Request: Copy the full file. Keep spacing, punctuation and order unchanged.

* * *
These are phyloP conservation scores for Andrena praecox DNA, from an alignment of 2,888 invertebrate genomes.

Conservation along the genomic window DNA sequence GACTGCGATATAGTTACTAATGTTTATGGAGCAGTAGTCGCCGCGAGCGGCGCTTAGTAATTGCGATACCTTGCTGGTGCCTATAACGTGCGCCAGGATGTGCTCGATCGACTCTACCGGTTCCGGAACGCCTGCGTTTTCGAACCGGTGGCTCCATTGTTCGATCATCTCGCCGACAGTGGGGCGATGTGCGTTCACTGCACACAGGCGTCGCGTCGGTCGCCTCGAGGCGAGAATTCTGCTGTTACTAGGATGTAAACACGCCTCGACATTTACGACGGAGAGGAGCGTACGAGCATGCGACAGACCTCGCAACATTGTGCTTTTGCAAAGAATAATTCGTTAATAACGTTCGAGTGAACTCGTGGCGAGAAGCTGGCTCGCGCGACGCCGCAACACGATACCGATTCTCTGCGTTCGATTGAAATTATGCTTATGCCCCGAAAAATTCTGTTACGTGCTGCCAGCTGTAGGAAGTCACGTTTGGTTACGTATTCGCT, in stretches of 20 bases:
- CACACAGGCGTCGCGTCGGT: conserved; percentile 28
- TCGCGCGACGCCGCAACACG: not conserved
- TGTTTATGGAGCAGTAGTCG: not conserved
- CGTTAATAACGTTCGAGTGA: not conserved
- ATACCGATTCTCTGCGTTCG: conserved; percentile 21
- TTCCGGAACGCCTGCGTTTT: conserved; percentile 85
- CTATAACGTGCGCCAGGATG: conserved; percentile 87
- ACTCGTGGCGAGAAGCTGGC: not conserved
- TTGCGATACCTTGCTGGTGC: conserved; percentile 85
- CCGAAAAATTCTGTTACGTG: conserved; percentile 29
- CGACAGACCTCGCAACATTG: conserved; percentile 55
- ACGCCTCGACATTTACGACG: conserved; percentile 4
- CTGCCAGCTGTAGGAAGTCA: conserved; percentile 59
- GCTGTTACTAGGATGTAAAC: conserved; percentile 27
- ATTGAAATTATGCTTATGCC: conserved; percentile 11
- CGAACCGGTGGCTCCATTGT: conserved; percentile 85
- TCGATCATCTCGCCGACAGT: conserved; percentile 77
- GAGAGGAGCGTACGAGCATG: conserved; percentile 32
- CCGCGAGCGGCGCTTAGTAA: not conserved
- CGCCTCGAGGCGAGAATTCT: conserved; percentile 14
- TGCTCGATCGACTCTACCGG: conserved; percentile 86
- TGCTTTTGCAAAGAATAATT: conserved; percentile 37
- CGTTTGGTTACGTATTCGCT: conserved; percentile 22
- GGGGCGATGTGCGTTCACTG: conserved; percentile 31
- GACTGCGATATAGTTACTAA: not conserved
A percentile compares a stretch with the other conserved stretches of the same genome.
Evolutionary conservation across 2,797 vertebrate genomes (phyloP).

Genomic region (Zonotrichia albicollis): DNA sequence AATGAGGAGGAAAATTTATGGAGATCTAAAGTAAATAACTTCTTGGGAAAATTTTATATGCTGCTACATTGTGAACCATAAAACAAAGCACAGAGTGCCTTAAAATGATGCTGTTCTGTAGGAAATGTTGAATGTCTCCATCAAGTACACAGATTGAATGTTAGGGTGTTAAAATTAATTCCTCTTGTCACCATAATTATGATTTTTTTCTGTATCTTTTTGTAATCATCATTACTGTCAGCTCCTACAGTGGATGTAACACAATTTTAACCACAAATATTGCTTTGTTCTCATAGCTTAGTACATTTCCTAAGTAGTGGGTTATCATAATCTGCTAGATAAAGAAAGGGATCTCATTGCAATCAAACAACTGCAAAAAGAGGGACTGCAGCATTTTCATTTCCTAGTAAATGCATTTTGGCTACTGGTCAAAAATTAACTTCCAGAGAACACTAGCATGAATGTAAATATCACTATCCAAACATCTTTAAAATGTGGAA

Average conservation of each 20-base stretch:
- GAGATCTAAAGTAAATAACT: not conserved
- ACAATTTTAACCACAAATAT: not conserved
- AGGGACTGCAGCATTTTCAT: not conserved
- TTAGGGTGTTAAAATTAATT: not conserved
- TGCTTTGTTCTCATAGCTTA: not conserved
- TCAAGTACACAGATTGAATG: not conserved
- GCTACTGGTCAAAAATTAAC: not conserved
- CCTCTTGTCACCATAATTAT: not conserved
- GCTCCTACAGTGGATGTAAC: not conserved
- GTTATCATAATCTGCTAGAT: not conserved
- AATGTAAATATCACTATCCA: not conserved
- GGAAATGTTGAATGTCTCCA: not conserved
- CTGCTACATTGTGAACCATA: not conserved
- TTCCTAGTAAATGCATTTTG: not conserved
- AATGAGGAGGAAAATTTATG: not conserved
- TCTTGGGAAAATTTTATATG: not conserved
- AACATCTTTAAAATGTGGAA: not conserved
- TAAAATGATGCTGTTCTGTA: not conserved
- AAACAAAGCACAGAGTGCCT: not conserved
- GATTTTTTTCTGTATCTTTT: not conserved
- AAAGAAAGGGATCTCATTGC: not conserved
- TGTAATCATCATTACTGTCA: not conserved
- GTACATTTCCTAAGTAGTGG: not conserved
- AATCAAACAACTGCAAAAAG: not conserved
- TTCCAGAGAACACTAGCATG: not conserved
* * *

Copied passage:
These are phyloP conservation scores for Andrena praecox DNA, from an alignment of 2,888 invertebrate genomes.

Conservation along the genomic window DNA sequence GACTGCGATATAGTTACTAATGTTTATGGAGCAGTAGTCGCCGCGAGCGGCGCTTAGTAATTGCGATACCTTGCTGGTGCCTATAACGTGCGCCAGGATGTGCTCGATCGACTCTACCGGTTCCGGAACGCCTGCGTTTTCGAACCGGTGGCTCCATTGTTCGATCATCTCGCCGACAGTGGGGCGATGTGCGTTCACTGCACACAGGCGTCGCGTCGGTCGCCTCGAGGCGAGAATTCTGCTGTTACTAGGATGTAAACACGCCTCGACATTTACGACGGAGAGGAGCGTACGAGCATGCGACAGACCTCGCAACATTGTGCTTTTGCAAAGAATAATTCGTTAATAACGTTCGAGTGAACTCGTGGCGAGAAGCTGGCTCGCGCGACGCCGCAACACGATACCGATTCTCTGCGTTCGATTGAAATTATGCTTATGCCCCGAAAAATTCTGTTACGTGCTGCCAGCTGTAGGAAGTCACGTTTGGTTACGTATTCGCT, in stretches of 20 bases:
- CACACAGGCGTCGCGTCGGT: conserved; percentile 28
- TCGCGCGACGCCGCAACACG: not conserved
- TGTTTATGGAGCAGTAGTCG: not conserved
- CGTTAATAACGTTCGAGTGA: not conserved
- ATACCGATTCTCTGCGTTCG: conserved; percentile 21
- TTCCGGAACGCCTGCGTTTT: conserved; percentile 85
- CTATAACGTGCGCCAGGATG: conserved; percentile 87
- ACTCGTGGCGAGAAGCTGGC: not conserved
- TTGCGATACCTTGCTGGTGC: conserved; percentile 85
- CCGAAAAATTCTGTTACGTG: conserved; percentile 29
- CGACAGACCTCGCAACATTG: conserved; percentile 55
- ACGCCTCGACATTTACGACG: conserved; percentile 4
- CTGCCAGCTGTAGGAAGTCA: conserved; percentile 59
- GCTGTTACTAGGATGTAAAC: conserved; percentile 27
- ATTGAAATTATGCTTATGCC: conserved; percentile 11
- CGAACCGGTGGCTCCATTGT: conserved; percentile 85
- TCGATCATCTCGCCGACAGT: conserved; percentile 77
- GAGAGGAGCGTACGAGCATG: conserved; percentile 32
- CCGCGAGCGGCGCTTAGTAA: not conserved
- CGCCTCGAGGCGAGAATTCT: conserved; percentile 14
- TGCTCGATCGACTCTACCGG: conserved; percentile 86
- TGCTTTTGCAAAGAATAATT: conserved; percentile 37
- CGTTTGGTTACGTATTCGCT: conserved; percentile 22
- GGGGCGATGTGCGTTCACTG: conserved; percentile 31
- GACTGCGATATAGTTACTAA: not conserved
A percentile compares a stretch with the other conserved stretches of the same genome.
Evolutionary conservation across 2,797 vertebrate genomes (phyloP).

Genomic region (Zonotrichia albicollis): DNA sequence AATGAGGAGGAAAATTTATGGAGATCTAAAGTAAATAACTTCTTGGGAAAATTTTATATGCTGCTACATTGTGAACCATAAAACAAAGCACAGAGTGCCTTAAAATGATGCTGTTCTGTAGGAAATGTTGAATGTCTCCATCAAGTACACAGATTGAATGTTAGGGTGTTAAAATTAATTCCTCTTGTCACCATAATTATGATTTTTTTCTGTATCTTTTTGTAATCATCATTACTGTCAGCTCCTACAGTGGATGTAACACAATTTTAACCACAAATATTGCTTTGTTCTCATAGCTTAGTACATTTCCTAAGTAGTGGGTTATCATAATCTGCTAGATAAAGAAAGGGATCTCATTGCAATCAAACAACTGCAAAAAGAGGGACTGCAGCATTTTCATTTCCTAGTAAATGCATTTTGGCTACTGGTCAAAAATTAACTTCCAGAGAACACTAGCATGAATGTAAATATCACTATCCAAACATCTTTAAAATGTGGAA

Average conservation of each 20-base stretch:
- GAGATCTAAAGTAAATAACT: not conserved
- ACAATTTTAACCACAAATAT: not conserved
- AGGGACTGCAGCATTTTCAT: not conserved
- TTAGGGTGTTAAAATTAATT: not conserved
- TGCTTTGTTCTCATAGCTTA: not conserved
- TCAAGTACACAGATTGAATG: not conserved
- GCTACTGGTCAAAAATTAAC: not conserved
- CCTCTTGTCACCATAATTAT: not conserved
- GCTCCTACAGTGGATGTAAC: not conserved
- GTTATCATAATCTGCTAGAT: not conserved
- AATGTAAATATCACTATCCA: not conserved
- GGAAATGTTGAATGTCTCCA: not conserved
- CTGCTACATTGTGAACCATA: not conserved
- TTCCTAGTAAATGCATTTTG: not conserved
- AATGAGGAGGAAAATTTATG: not conserved
- TCTTGGGAAAATTTTATATG: not conserved
- AACATCTTTAAAATGTGGAA: not conserved
- TAAAATGATGCTGTTCTGTA: not conserved
- AAACAAAGCACAGAGTGCCT: not conserved
- GATTTTTTTCTGTATCTTTT: not conserved
- AAAGAAAGGGATCTCATTGC: not conserved
- TGTAATCATCATTACTGTCA: not conserved
- GTACATTTCCTAAGTAGTGG: not conserved
- AATCAAACAACTGCAAAAAG: not conserved
- TTCCAGAGAACACTAGCATG: not conserved